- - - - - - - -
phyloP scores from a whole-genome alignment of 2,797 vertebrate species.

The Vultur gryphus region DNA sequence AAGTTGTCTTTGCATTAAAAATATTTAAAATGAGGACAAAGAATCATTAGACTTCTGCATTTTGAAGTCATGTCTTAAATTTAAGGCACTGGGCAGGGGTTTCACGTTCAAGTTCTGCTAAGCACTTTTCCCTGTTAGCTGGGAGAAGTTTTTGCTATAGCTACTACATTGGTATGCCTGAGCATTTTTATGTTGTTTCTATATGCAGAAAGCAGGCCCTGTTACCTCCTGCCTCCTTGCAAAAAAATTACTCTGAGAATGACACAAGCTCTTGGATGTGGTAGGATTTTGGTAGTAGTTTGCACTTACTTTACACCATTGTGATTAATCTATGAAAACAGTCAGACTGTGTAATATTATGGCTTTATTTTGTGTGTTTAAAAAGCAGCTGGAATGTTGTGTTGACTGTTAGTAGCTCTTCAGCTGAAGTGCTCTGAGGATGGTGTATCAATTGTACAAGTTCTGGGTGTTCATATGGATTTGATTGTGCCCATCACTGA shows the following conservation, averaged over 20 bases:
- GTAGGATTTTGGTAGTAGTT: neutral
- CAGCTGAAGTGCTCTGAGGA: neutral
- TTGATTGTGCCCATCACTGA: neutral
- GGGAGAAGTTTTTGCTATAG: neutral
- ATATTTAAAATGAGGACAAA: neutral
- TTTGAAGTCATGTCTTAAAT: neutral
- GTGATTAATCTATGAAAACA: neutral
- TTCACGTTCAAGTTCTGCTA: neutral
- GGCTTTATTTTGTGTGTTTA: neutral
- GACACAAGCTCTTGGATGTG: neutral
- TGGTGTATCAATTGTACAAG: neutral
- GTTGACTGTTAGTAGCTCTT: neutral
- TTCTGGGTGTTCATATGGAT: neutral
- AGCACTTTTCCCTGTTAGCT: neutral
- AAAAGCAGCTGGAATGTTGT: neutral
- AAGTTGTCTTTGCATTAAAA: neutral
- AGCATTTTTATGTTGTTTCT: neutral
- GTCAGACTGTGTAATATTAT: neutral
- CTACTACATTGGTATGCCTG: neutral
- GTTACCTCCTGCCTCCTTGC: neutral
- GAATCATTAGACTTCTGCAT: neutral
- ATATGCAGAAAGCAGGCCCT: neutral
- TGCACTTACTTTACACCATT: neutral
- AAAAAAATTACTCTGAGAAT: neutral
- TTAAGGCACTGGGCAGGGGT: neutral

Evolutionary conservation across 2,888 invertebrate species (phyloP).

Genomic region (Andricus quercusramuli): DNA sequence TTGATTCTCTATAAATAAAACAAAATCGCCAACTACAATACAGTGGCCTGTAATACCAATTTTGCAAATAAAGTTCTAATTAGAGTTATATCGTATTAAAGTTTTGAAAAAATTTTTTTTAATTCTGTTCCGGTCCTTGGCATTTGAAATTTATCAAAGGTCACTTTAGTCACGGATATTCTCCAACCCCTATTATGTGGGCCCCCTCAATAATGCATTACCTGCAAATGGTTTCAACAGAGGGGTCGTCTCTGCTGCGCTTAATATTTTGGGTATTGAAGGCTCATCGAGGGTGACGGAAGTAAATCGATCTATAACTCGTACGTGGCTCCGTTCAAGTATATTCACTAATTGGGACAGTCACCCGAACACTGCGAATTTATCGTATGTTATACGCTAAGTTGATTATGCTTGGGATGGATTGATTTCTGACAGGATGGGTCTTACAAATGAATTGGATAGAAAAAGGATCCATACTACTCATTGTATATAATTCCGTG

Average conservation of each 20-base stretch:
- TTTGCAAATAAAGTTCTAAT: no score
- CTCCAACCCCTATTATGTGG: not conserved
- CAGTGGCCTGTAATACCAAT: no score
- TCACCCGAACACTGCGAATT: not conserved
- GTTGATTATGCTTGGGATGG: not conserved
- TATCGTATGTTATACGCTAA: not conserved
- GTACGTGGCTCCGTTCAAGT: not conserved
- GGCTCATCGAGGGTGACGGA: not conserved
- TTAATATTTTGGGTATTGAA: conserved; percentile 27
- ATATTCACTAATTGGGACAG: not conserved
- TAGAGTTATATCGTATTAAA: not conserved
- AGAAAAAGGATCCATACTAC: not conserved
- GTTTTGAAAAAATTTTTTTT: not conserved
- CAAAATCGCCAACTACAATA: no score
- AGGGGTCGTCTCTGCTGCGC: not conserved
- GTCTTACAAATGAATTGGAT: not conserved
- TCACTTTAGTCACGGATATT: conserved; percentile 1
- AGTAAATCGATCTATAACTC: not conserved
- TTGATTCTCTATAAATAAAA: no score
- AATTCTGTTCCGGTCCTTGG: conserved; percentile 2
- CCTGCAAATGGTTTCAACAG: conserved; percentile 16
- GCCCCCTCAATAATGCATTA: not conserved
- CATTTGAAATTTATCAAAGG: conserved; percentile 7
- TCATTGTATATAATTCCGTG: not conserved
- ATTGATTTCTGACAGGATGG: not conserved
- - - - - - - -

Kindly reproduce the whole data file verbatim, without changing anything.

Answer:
phyloP scores from a whole-genome alignment of 2,797 vertebrate species.

The Vultur gryphus region DNA sequence AAGTTGTCTTTGCATTAAAAATATTTAAAATGAGGACAAAGAATCATTAGACTTCTGCATTTTGAAGTCATGTCTTAAATTTAAGGCACTGGGCAGGGGTTTCACGTTCAAGTTCTGCTAAGCACTTTTCCCTGTTAGCTGGGAGAAGTTTTTGCTATAGCTACTACATTGGTATGCCTGAGCATTTTTATGTTGTTTCTATATGCAGAAAGCAGGCCCTGTTACCTCCTGCCTCCTTGCAAAAAAATTACTCTGAGAATGACACAAGCTCTTGGATGTGGTAGGATTTTGGTAGTAGTTTGCACTTACTTTACACCATTGTGATTAATCTATGAAAACAGTCAGACTGTGTAATATTATGGCTTTATTTTGTGTGTTTAAAAAGCAGCTGGAATGTTGTGTTGACTGTTAGTAGCTCTTCAGCTGAAGTGCTCTGAGGATGGTGTATCAATTGTACAAGTTCTGGGTGTTCATATGGATTTGATTGTGCCCATCACTGA shows the following conservation, averaged over 20 bases:
- GTAGGATTTTGGTAGTAGTT: neutral
- CAGCTGAAGTGCTCTGAGGA: neutral
- TTGATTGTGCCCATCACTGA: neutral
- GGGAGAAGTTTTTGCTATAG: neutral
- ATATTTAAAATGAGGACAAA: neutral
- TTTGAAGTCATGTCTTAAAT: neutral
- GTGATTAATCTATGAAAACA: neutral
- TTCACGTTCAAGTTCTGCTA: neutral
- GGCTTTATTTTGTGTGTTTA: neutral
- GACACAAGCTCTTGGATGTG: neutral
- TGGTGTATCAATTGTACAAG: neutral
- GTTGACTGTTAGTAGCTCTT: neutral
- TTCTGGGTGTTCATATGGAT: neutral
- AGCACTTTTCCCTGTTAGCT: neutral
- AAAAGCAGCTGGAATGTTGT: neutral
- AAGTTGTCTTTGCATTAAAA: neutral
- AGCATTTTTATGTTGTTTCT: neutral
- GTCAGACTGTGTAATATTAT: neutral
- CTACTACATTGGTATGCCTG: neutral
- GTTACCTCCTGCCTCCTTGC: neutral
- GAATCATTAGACTTCTGCAT: neutral
- ATATGCAGAAAGCAGGCCCT: neutral
- TGCACTTACTTTACACCATT: neutral
- AAAAAAATTACTCTGAGAAT: neutral
- TTAAGGCACTGGGCAGGGGT: neutral

Evolutionary conservation across 2,888 invertebrate species (phyloP).

Genomic region (Andricus quercusramuli): DNA sequence TTGATTCTCTATAAATAAAACAAAATCGCCAACTACAATACAGTGGCCTGTAATACCAATTTTGCAAATAAAGTTCTAATTAGAGTTATATCGTATTAAAGTTTTGAAAAAATTTTTTTTAATTCTGTTCCGGTCCTTGGCATTTGAAATTTATCAAAGGTCACTTTAGTCACGGATATTCTCCAACCCCTATTATGTGGGCCCCCTCAATAATGCATTACCTGCAAATGGTTTCAACAGAGGGGTCGTCTCTGCTGCGCTTAATATTTTGGGTATTGAAGGCTCATCGAGGGTGACGGAAGTAAATCGATCTATAACTCGTACGTGGCTCCGTTCAAGTATATTCACTAATTGGGACAGTCACCCGAACACTGCGAATTTATCGTATGTTATACGCTAAGTTGATTATGCTTGGGATGGATTGATTTCTGACAGGATGGGTCTTACAAATGAATTGGATAGAAAAAGGATCCATACTACTCATTGTATATAATTCCGTG

Average conservation of each 20-base stretch:
- TTTGCAAATAAAGTTCTAAT: no score
- CTCCAACCCCTATTATGTGG: not conserved
- CAGTGGCCTGTAATACCAAT: no score
- TCACCCGAACACTGCGAATT: not conserved
- GTTGATTATGCTTGGGATGG: not conserved
- TATCGTATGTTATACGCTAA: not conserved
- GTACGTGGCTCCGTTCAAGT: not conserved
- GGCTCATCGAGGGTGACGGA: not conserved
- TTAATATTTTGGGTATTGAA: conserved; percentile 27
- ATATTCACTAATTGGGACAG: not conserved
- TAGAGTTATATCGTATTAAA: not conserved
- AGAAAAAGGATCCATACTAC: not conserved
- GTTTTGAAAAAATTTTTTTT: not conserved
- CAAAATCGCCAACTACAATA: no score
- AGGGGTCGTCTCTGCTGCGC: not conserved
- GTCTTACAAATGAATTGGAT: not conserved
- TCACTTTAGTCACGGATATT: conserved; percentile 1
- AGTAAATCGATCTATAACTC: not conserved
- TTGATTCTCTATAAATAAAA: no score
- AATTCTGTTCCGGTCCTTGG: conserved; percentile 2
- CCTGCAAATGGTTTCAACAG: conserved; percentile 16
- GCCCCCTCAATAATGCATTA: not conserved
- CATTTGAAATTTATCAAAGG: conserved; percentile 7
- TCATTGTATATAATTCCGTG: not conserved
- ATTGATTTCTGACAGGATGG: not conserved